Generally speaking, there are fewer new government building projects today than five years ago, but the retrofit market for new or upgraded fire alarm systems is on the rise.

There are also new types of systems being required as a result of Homeland Security, such as “Mass Notification Systems” for campus- or base-wide notification of all persons, whether occupants in a building or in the outside environment.

Mass notification is the capability to provide real-time information to all building occupants or personnel in the immediate vicinity of a building during emergency situations. All Department of Defense (DoD) installations are required to provide mass notification.

In July 2002, the DoD established new anti-terrorism standards for buildings. These standards include minimum construction requirements and were published as Unified Facilities Criteria (UFC) 4-010- Design: DoD Minimum Antiterrorism Standards for Buildings. The requirement to provide “Mass Notification” for nearly all new or renovated DoD facilities was included in the new UFC. This requirement was intended to provide a “timely means to notify (building) occupants of threats and instruct them what to do in response to those threats.”

In December 2002, UFC 4-021- Design and O&M Mass Notification Systems was issued to provide performance specifications for systems that could meet the mass notification requirement. The UFC was developed by collecting and refining criteria from DoD anti-terrorism guidance, examining previous mass notification system evaluation reports and reviewing the capabilities of representative, commercially available mass notification products. This document intentionally included some requirements similar to NFPA 72 National Fire Alarm Code to take advantage of available technologies and manufacturers.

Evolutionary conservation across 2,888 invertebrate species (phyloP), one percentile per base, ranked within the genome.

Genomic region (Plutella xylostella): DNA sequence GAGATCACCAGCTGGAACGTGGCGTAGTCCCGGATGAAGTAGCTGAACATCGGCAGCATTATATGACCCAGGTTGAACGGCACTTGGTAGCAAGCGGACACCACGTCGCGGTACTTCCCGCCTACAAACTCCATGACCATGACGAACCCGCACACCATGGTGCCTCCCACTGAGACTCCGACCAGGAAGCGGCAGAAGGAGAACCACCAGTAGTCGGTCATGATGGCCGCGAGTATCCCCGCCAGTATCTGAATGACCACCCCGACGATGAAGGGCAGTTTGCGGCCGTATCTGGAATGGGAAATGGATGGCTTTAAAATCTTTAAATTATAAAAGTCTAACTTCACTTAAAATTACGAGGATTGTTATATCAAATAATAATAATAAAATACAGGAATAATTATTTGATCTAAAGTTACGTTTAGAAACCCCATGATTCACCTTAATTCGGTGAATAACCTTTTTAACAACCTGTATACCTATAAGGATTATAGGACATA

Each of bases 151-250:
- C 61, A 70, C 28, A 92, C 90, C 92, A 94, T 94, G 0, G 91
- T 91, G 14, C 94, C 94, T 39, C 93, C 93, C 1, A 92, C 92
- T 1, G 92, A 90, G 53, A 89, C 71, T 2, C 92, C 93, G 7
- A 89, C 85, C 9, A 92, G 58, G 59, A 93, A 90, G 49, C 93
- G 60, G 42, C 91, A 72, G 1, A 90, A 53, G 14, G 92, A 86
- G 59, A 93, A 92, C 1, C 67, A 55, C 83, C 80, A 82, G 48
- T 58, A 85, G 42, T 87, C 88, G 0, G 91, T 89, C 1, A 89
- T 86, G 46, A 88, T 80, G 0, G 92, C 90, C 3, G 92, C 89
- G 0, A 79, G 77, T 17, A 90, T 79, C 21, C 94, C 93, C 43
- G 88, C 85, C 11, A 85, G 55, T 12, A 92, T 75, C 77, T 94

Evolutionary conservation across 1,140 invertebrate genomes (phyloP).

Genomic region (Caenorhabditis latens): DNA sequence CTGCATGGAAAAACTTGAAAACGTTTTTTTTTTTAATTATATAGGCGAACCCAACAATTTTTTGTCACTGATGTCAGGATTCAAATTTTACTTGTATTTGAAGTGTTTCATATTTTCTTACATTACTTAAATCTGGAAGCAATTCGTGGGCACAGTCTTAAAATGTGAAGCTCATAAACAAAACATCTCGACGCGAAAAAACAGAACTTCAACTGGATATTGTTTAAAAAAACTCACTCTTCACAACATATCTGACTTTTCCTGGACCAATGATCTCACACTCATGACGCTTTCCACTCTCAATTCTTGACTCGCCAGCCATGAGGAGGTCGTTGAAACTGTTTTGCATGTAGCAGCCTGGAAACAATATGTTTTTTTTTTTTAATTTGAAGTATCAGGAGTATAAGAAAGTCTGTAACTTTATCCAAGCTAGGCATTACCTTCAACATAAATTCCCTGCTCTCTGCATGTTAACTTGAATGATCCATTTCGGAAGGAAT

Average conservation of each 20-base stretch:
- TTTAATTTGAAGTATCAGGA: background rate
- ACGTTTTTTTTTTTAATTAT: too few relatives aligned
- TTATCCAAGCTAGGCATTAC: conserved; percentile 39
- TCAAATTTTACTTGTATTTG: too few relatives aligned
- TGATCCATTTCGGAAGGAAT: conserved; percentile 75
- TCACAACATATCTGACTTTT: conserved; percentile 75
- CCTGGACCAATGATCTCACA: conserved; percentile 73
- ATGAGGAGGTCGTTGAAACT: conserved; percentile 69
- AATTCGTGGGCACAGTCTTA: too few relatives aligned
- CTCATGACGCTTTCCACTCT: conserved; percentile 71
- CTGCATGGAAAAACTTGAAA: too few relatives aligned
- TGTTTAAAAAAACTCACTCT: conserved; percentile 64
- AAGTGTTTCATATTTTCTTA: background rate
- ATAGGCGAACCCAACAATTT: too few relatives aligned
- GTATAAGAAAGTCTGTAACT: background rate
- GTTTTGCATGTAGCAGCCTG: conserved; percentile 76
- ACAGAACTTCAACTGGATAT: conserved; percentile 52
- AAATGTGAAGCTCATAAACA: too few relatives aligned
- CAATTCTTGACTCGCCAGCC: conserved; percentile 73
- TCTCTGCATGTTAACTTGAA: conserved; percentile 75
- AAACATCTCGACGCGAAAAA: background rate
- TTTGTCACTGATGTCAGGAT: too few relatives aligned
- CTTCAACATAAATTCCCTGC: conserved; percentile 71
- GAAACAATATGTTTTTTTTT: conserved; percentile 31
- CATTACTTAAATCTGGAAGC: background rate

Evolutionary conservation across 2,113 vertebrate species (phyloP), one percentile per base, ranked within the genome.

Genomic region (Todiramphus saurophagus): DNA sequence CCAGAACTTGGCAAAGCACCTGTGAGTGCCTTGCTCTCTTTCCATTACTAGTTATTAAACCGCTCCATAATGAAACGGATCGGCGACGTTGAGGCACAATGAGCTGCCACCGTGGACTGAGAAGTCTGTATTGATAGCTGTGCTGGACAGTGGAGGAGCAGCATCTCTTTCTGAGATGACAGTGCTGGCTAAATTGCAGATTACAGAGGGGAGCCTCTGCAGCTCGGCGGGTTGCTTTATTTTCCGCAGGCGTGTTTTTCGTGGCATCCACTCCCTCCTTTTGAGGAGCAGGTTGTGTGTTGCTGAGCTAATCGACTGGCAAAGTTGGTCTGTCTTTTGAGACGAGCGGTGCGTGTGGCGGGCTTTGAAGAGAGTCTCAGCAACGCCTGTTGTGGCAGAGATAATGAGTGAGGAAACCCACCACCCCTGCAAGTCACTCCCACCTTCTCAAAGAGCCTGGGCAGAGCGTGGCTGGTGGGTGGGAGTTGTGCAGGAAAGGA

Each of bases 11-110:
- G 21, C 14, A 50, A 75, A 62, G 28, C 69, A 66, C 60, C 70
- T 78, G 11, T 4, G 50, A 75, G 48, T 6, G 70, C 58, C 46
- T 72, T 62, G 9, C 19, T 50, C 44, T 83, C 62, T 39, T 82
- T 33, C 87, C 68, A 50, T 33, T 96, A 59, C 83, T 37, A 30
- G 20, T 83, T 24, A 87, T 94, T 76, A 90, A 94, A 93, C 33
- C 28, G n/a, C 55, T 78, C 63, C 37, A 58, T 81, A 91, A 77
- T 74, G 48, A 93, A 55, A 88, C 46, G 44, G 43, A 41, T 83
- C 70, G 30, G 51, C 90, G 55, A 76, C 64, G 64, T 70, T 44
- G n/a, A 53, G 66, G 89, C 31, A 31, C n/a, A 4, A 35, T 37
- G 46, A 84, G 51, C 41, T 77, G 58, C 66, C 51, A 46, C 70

Beginning with the fiscal year 2004 construction program, mass notification is required in all new inhabited buildings, including primary gathering buildings and new billeting. Mass notification is required when implementing a project exceeding the replacement cost threshold specified in UFC 4-010-01. It is recommended in other existing inhabited buildings when implementing a project exceeding the replacement cost threshold. It is also required for leased buildings, building additions, and expeditionary and temporary structures.

The UFC also requires that those responsible for contracting these systems at the various military installations use system integrators and contractors who are able to demonstrate a full knowledge and understanding of the systems used for mass notification, and that have factory-trained personnel to perform system design, installation, testing, training and maintenance.

This one system represents an opportunity that did not exist a few years ago for contractors to install relatively straightforward systems throughout a military installation or a campus of government office buildings.

The contractor obviously plays a key part in the proper installation of these new systems. The installations are challenging because the Mass Notification System integrates indoors, outdoors and telecommunication media into one notification system. This may force the contractor outside of his or her level of comfort and requires specific knowledge of the applicable NEC requirements and other criteria.

NFPA help

The NFPA 72 Technical Committees are now investigating ways to provide guidance to the contractor in the integration of the building fire alarm system with the Mass Notification Systems. However, because money has already been allocated for military installations to begin this work and these projects may be under way, contractors should act immediately to determine the status and availability of these projects. It is anticipated that due to the requirements of the UFC, building fire alarm systems will be upgraded to accommodate the new notification requirements. The existing non-voice fire alarm systems will require extensive redesign to accommodate the Mass Notification System concepts and requirements. And it’s another major opportunity for those contractors ready and willing to take on the challenge.

The bottom line for contractors is that there are profitable government projects available. Contractors must overcome their aversion to paperwork, which in most cases is simply regular status reports on the installation progress. Whether the project is a fire alarm systems upgrade of a new or historic building or the installation of a Mass Notification System, a diligent contractor can use this type of work as a possible springboard to success.

MOORE, a licensed fire protection engineer, frequent speaker and an expert in the life safety field, is a co-editor of the current National Fire Alarm Code Handbook. Moore is a principal with Hughes Associates Inc. at the Warwick, R.I., office.







About The Author

MOORE, a licensed fire protection engineer, was a principal member and chair of NFPA 72, Chapter 24, NFPA 909 and NFPA 914. He is president of the Fire Protection Alliance in Jamestown, R.I. Reach him at [email protected]